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Here are nautical tales to stir the blood, me hearties! The triumph of , when the Cunard line made over , pounds; the breathtaking suspense of when they barely broke even; and the heartbreak of , when they lost big time, two years running. This chart shows the outlines of the ships that Cunard developed from to - a more than linear growth in length, and more than a cube growth in displacement. And all the while speed was increasing. The technological and cost curves were nearly exponential , like the computer industry today, as they went from wood to iron to steel, and paddle-wheels to single-screws to double.
And you had to advance and present the public with the latest, biggest product or lose all market share. They were perpetually a few percent of their income away from red ink - because when they did make big profits they mostly had to be reinvested. Puck Magazine Cover from Coleman's "The Liners" pg 53 And the competition was not just between companies, but countries, which often subsidized their lines. Cunard itself had a subsidy for carrying the mail. In the 's, when Britain's Inman line went broke, she was purchased by Americans who cut a subsidy deal with Congress.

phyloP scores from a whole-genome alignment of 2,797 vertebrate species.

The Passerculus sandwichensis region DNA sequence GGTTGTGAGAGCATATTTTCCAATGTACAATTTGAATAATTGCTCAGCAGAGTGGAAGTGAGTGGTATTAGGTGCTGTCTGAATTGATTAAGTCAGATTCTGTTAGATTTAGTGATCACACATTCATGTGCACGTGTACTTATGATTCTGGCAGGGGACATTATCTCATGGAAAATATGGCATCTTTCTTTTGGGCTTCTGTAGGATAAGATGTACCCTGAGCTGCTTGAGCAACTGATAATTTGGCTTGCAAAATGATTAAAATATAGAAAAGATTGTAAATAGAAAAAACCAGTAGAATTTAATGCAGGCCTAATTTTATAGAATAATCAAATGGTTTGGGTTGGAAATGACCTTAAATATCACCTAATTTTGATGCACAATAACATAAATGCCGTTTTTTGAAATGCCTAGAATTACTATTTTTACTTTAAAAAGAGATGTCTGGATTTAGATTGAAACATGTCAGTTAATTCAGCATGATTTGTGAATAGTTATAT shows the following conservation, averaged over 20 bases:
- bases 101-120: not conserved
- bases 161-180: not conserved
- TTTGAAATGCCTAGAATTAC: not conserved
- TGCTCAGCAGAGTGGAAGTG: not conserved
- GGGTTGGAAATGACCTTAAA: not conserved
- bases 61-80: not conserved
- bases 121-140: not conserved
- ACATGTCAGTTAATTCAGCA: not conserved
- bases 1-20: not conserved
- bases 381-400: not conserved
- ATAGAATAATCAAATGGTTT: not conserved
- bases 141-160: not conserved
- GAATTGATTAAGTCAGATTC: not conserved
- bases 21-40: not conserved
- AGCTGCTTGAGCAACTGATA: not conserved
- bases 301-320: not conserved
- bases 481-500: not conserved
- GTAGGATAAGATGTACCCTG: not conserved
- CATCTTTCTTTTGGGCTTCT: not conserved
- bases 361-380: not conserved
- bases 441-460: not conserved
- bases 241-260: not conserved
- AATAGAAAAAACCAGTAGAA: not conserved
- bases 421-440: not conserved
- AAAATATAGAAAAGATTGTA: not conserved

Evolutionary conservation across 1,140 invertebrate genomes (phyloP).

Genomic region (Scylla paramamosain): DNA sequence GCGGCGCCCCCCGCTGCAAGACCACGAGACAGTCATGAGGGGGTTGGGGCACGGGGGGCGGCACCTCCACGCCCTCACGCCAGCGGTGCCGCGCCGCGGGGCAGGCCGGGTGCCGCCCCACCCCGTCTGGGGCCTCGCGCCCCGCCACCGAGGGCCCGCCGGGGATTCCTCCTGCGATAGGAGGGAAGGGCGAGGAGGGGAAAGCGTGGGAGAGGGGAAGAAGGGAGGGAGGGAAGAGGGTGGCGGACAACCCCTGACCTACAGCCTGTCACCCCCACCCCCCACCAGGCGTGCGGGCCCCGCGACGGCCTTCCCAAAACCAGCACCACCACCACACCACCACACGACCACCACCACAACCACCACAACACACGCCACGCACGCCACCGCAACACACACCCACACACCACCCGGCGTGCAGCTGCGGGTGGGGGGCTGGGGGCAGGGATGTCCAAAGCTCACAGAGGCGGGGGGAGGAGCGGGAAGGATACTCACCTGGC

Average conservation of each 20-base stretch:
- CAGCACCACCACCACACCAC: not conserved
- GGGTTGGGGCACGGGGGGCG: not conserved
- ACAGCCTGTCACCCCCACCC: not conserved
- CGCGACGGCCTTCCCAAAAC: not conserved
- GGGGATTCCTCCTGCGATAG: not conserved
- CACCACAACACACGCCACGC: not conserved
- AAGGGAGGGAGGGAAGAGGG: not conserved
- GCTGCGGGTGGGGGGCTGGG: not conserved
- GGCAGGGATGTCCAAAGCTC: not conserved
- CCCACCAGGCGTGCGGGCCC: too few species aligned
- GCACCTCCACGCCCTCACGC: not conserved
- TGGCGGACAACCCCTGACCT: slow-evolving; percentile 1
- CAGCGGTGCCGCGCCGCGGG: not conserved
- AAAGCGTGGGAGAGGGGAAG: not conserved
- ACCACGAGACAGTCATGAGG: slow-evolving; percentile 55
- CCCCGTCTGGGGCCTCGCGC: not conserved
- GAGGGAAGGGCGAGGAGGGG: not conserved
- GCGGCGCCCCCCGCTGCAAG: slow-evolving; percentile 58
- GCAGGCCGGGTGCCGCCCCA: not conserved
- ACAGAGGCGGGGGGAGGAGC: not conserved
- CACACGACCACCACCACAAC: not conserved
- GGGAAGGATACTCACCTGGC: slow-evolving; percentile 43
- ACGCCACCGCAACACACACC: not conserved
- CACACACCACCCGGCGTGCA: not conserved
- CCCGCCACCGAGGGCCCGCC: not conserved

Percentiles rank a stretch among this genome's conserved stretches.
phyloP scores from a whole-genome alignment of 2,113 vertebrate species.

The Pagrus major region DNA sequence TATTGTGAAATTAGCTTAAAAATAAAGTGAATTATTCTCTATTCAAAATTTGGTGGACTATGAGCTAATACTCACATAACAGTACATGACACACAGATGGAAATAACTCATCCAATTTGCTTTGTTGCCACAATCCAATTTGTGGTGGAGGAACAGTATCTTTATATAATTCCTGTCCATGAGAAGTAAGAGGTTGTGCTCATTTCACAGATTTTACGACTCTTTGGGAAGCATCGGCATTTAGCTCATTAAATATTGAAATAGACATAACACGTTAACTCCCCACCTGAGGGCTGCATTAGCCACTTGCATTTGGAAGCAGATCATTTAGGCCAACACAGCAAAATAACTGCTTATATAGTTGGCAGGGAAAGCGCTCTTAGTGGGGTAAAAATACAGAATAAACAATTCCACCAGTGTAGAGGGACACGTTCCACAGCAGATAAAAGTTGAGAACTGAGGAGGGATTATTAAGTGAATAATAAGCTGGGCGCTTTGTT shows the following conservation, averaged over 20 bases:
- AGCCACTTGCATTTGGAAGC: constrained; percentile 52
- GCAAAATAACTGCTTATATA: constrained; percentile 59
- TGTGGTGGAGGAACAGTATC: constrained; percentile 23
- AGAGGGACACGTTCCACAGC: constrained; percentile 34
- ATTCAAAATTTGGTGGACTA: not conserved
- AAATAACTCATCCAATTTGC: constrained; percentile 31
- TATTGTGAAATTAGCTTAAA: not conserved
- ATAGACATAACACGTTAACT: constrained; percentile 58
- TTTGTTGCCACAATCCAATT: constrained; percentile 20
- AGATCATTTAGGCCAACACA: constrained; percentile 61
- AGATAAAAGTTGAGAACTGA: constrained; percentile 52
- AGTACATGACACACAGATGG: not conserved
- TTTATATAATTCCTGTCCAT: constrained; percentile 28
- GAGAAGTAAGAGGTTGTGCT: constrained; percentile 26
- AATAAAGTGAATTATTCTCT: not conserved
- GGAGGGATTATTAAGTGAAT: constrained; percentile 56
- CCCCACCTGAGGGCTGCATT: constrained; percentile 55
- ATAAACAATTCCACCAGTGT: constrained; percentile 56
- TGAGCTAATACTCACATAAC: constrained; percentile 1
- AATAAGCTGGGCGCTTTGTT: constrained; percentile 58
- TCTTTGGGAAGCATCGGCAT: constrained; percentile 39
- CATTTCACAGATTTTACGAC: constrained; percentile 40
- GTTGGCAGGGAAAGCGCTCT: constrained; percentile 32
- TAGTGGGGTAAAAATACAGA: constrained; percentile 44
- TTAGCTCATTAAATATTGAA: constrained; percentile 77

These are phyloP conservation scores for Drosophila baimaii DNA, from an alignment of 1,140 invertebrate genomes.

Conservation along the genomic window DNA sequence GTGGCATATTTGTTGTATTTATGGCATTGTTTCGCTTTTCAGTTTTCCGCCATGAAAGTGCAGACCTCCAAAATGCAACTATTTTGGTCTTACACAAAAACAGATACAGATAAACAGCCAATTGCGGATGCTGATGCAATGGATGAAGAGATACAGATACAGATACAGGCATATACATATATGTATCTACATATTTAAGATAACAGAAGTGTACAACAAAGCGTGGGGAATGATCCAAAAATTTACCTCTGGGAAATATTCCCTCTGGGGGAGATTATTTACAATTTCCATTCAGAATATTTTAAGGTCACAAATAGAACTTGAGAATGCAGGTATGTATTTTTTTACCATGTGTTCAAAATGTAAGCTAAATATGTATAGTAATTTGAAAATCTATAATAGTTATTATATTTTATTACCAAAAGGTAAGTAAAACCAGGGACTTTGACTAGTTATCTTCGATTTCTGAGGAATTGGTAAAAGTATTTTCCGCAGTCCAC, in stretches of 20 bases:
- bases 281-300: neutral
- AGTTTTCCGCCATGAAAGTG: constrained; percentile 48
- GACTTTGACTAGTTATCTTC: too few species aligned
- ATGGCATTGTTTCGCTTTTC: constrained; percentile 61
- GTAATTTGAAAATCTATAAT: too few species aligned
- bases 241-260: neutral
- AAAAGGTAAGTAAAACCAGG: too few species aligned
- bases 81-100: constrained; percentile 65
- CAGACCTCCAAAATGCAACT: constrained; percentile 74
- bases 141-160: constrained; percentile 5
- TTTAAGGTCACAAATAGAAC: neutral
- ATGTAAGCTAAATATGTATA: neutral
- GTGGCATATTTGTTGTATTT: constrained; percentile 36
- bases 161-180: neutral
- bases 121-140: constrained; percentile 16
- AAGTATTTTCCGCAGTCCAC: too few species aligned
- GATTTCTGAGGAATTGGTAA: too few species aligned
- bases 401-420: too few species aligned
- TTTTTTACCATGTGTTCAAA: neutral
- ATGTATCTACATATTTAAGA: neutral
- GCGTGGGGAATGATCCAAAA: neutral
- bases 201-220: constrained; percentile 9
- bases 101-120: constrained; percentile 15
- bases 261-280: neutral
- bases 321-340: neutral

Puck Magazine Detail As this detail from the cover of the popular Puck magazine says, "it came high, but we had to have it" America had been a major commercial shipbuilder in the days of wood and sail. When steamers had obsoleted the technology, America had been striken by the Civil War and unable to effectively play catch-up with the world-leading British. It was commercially and, in the end, militarily important to get back in the game. The competition was friendly in a sense, deadly earnest in another. Sometimes commerce, like war, is an extension of politics by other means. Public being thrown overboard.